The energy problem in protein design is to determine which of many possible sequence-structure combinations is lowest in energy (or has some other desired characteristic). This is typically very daunting. The physics of protein folding and association is determined by a delicate balance of enthalpic and entropic terms, and includes contributions from van der Waals, electrostatic and solvation energies. All of these are difficult to model accurately under the approximations that are typically used in design calculations. Solvation and electrostatic effects are particularly hard to model in an aqueous environment [14]. Yin et al. [8] were able to simplify their membrane design problem by making three assumptions. The first was that they did not need to accurately compute interactions between backbone atoms, for example, interhelical C-H····O=C hydrogen bonds, because they restricted their backbone sampling to a few naturally occurring geometries where these interactions were already built in. Thus, they did not rely on a computational energy function to correctly position the helices with respect to one another. This approach is also common in the design of soluble proteins. Their second assumption was membrane-protein-specific, and posited that a simplified statistical model could be used to capture solvation effects, as a function of depth in the membrane. Finally, they assumed that good packing of the side chains would be sufficient to achieve both affinity and specificity; given the hydrophobic nature of the side chains and their environment, electrostatic interactions were not treated explicitly. This assumption is also more realistic for membrane proteins than for soluble ones. Yin et al. [8] used computational analyses guided by these principles and visual inspection to choose final sequences. Remarkably, this strategy succeeded in three out of three attempts.

Specificity without specific design?

The most notable feature of the designed CHAMP peptides is that they are specific for their intended targets. This is true despite the fact that specificity was not explicitly modeled in the design procedure. The designed peptides did interact with themselves, as homodimers, but the anti-αIIb peptide did not bind to integin αv, and the anti-αv peptide did not bind to integrin αIIb. This was tested in a bacterial dominant-negative assay and also in a single-molecule assay for the adhesion of platelets to beads coated with fibrinogen (testing for activation of αIIb) or osteopontin (testing for activation of αv). The specificity is notable, because the sequences of αIIb and αv are quite similar (both bind integrin β3), and also because steric patterning is not a reliable strategy for engineering specificity into soluble proteins. Specificity is essential, however, if reagents such as the CHAMP peptides are to be useful for cellular applications. For example, the authors point out that their anti-αv peptide had to recognize αv amid large amounts of αIIb on the cell surface in order to be effective.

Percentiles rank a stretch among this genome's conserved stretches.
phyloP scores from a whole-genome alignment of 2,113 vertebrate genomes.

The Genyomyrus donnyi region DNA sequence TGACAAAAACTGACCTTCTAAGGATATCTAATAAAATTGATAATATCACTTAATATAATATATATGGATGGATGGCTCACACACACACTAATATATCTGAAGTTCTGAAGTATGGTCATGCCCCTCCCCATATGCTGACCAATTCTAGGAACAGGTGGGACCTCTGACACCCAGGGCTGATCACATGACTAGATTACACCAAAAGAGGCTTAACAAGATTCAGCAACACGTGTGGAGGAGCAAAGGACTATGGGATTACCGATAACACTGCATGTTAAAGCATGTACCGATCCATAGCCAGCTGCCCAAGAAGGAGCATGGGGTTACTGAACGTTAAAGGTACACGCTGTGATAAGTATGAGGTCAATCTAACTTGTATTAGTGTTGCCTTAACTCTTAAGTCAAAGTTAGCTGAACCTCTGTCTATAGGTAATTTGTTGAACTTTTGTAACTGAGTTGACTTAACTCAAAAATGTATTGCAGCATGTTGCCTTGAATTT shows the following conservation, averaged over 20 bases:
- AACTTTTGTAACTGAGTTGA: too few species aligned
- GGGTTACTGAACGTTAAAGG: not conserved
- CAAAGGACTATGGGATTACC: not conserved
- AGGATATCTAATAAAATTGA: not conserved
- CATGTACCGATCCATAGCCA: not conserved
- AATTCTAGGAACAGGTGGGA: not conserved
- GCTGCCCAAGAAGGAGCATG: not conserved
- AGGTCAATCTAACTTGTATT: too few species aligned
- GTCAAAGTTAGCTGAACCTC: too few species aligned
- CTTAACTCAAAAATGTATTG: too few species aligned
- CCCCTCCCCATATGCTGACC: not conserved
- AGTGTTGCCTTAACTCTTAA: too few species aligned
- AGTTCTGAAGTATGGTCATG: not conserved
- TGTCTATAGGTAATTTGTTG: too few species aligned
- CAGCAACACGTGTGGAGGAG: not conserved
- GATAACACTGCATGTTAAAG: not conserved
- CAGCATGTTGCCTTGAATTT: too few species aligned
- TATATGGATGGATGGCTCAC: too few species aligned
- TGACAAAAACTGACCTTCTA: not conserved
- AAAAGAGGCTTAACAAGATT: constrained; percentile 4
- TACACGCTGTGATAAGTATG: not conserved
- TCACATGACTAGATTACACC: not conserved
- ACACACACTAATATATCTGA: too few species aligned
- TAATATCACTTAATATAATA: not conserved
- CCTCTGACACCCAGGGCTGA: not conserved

A critical question going forward will be the extent to which specificity against other classes of transmembrane alpha helices has also been achieved 'for free' using this design procedure. Self-association of the designs suggests that some improvements in specificity may be necessary for optimal efficacy. However, even if it turns out that additional steps are necessary, such as the explicit consideration of undesired states in the modeling procedure, this work has demonstrated the potential of short designer peptides for providing valuable probes for use in studying membrane protein function. It has also highlighted the good match between computational design and membrane targets, which will no doubt be exploited further in future.

Acknowledgements

I thank Gevorg Grigoryan and James Apgar for thoughtful comments on the manuscript.